She first met Asimov when she was 23, although she did not know him well. In The Saturday Evening Post said that I, Robot' s Three Laws "revolutionized the science fiction genre and made robots far more interesting than they ever had been before. One example of this is in the technology industry. The name of the real-life modem manufacturer named U. Robotics was directly inspired by I, Robot. The name is taken from the name of a robot manufacturer "United States Robots and Mechanical Men" that appears throughout Asimov's robot short stories.
An episode of the original Star Trek series, " I, Mudd " which depicts a planet of androids in need of humans references "I, Robot. The Next Generation episode, " I, Borg " , in which Geordi La Forge befriends a lost member of the Borg collective and teaches it a sense of individuality and free will. In Aliens , a movie, the synthetic person Bishop paraphrases the first law in the line: The title of the episode " I, Roommate " is a spoof on I, Robot although the plot of the episode has little to do with the original stories.
Leela once told Bender to "cover his ears" so that he would not hear the robot-destroying paradox which she used to destroy Robot Santa he punishes the bad, he kills people, killing is bad, therefore he must punish himself , causing a total breakdown; additionally, Bender has stated that he is Three Laws Safe. The positronic brain , which Asimov named his robots' central processors, is what powers Data from Star Trek: The Next Generation , as well as other Soong type androids.
Positronic brains have been referenced in a number of other television shows including Doctor Who , Once Upon a Time Stories of the Future Present.
He has also said, "If I return to this theme, it will be with a story about uplifted cheese sandwiches, called 'I, Rarebit.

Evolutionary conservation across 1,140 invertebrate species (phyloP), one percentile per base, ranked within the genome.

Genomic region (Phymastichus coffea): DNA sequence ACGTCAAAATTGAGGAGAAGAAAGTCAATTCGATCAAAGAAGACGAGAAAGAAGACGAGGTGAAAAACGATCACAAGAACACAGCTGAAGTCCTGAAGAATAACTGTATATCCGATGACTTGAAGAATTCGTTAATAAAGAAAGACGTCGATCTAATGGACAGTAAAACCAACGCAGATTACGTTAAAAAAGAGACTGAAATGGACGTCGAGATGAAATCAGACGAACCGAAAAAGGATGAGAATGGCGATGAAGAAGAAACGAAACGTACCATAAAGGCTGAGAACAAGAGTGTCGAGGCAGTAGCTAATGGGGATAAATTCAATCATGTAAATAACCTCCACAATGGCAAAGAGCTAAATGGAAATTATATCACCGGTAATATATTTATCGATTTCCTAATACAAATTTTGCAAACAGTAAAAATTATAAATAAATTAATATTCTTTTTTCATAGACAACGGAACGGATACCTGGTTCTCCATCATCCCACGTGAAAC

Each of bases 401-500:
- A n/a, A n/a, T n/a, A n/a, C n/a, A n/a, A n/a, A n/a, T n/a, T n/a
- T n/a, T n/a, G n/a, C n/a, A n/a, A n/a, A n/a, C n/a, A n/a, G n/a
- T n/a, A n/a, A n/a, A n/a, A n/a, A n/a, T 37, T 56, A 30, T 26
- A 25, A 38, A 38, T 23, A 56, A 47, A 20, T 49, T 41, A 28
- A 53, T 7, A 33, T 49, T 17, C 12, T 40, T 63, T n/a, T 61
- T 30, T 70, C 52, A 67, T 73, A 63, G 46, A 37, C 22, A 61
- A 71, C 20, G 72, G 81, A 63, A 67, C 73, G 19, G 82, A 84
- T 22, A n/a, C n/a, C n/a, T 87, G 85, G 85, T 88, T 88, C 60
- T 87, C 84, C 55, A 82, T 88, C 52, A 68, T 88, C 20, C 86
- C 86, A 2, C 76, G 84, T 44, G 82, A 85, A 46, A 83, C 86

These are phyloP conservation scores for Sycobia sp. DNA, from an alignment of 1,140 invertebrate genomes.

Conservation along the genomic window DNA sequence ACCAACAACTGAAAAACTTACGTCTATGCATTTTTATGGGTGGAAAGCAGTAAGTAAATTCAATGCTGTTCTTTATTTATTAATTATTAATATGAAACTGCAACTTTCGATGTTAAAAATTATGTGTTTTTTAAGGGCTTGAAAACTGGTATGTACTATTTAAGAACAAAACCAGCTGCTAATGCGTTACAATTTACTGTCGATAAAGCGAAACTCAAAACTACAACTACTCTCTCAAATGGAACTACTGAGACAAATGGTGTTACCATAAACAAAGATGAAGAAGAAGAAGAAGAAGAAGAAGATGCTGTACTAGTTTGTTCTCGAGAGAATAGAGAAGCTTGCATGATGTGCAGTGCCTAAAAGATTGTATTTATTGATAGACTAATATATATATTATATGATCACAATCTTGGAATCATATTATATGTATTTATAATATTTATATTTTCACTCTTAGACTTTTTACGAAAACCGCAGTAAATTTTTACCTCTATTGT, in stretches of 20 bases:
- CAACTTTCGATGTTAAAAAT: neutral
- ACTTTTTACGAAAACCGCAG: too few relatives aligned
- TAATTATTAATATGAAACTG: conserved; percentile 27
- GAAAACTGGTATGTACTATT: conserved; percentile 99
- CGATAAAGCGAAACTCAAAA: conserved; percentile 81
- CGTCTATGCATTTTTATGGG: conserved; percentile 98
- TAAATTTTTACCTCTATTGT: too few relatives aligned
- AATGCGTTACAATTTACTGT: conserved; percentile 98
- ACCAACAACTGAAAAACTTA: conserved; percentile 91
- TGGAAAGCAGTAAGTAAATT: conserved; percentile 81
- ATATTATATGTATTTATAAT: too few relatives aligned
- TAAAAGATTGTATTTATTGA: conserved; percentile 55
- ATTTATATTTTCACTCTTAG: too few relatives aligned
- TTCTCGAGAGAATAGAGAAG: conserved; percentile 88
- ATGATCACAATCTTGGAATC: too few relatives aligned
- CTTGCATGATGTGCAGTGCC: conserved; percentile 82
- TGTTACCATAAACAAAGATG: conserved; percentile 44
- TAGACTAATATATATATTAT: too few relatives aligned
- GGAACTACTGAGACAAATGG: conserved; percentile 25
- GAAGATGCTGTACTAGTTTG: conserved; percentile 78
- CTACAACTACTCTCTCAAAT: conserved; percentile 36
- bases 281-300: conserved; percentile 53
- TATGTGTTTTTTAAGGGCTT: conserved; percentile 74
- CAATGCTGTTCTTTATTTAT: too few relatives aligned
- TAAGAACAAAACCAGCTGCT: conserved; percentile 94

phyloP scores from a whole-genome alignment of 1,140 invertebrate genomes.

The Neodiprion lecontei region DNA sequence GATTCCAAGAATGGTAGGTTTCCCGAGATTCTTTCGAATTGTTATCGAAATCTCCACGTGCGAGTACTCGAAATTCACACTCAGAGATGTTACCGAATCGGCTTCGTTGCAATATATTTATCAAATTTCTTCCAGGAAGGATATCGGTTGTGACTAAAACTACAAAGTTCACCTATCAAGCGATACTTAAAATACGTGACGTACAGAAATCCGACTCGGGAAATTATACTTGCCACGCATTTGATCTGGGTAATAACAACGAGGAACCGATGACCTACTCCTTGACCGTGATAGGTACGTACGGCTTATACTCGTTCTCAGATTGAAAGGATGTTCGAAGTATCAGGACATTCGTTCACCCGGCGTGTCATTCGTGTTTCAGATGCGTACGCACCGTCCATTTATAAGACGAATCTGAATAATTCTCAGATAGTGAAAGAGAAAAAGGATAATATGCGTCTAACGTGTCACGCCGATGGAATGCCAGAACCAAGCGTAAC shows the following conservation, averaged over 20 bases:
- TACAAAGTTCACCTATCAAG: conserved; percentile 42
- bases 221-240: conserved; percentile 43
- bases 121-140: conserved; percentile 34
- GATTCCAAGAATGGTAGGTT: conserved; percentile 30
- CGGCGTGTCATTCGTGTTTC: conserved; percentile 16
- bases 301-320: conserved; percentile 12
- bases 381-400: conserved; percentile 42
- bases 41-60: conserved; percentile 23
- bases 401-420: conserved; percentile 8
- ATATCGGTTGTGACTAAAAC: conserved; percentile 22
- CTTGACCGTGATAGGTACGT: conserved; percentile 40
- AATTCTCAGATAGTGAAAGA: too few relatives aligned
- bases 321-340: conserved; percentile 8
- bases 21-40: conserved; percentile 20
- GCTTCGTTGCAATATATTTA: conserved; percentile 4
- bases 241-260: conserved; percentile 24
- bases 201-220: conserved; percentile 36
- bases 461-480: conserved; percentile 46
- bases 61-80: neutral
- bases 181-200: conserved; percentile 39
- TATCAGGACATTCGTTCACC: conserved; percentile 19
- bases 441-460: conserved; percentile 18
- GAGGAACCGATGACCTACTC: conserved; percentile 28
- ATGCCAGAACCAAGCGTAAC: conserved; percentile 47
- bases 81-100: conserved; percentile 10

Other cultural references to the book are less directly related to science fiction and technology. In its original conception, the album was to follow the themes and concepts presented in the short story collection. The Alan Parsons Project were not able to obtain the rights in spite of Asimov's enthusiasm; he had already assigned the rights elsewhere. Thus, the album's concept was altered slightly although the name was kept minus comma to avoid copyright infringement.
The album, I, Human , by Singaporean band Deus Ex Machina draws heavily upon Asimov's principles on robotics and applies it to the concept of cloning. The Indian science fiction film Endhiran , released in , refers to Asimov's three laws for artificial intelligence for the fictional character Chitti: The Robot.
When a scientist takes in the robot for evaluation, the panel enquires whether the robot was built using the Three Laws of Robotics. The theme for Burning Man was "I, Robot". From Wikipedia, the free encyclopedia. For other uses, see I, Robot disambiguation. Main article: I, Robot film. See also: I, Robot video game. The Three Laws of Robotics in popular culture. Galaxy Science Fiction. Harlan Ellison: The Edge of Forever. Columbus, OH: Ohio State University Press.
In Asimov's Science Fiction , May Screenwriter's Utopia.
Christopher Wehner. Archived from the original on August 31, Retrieved July 30,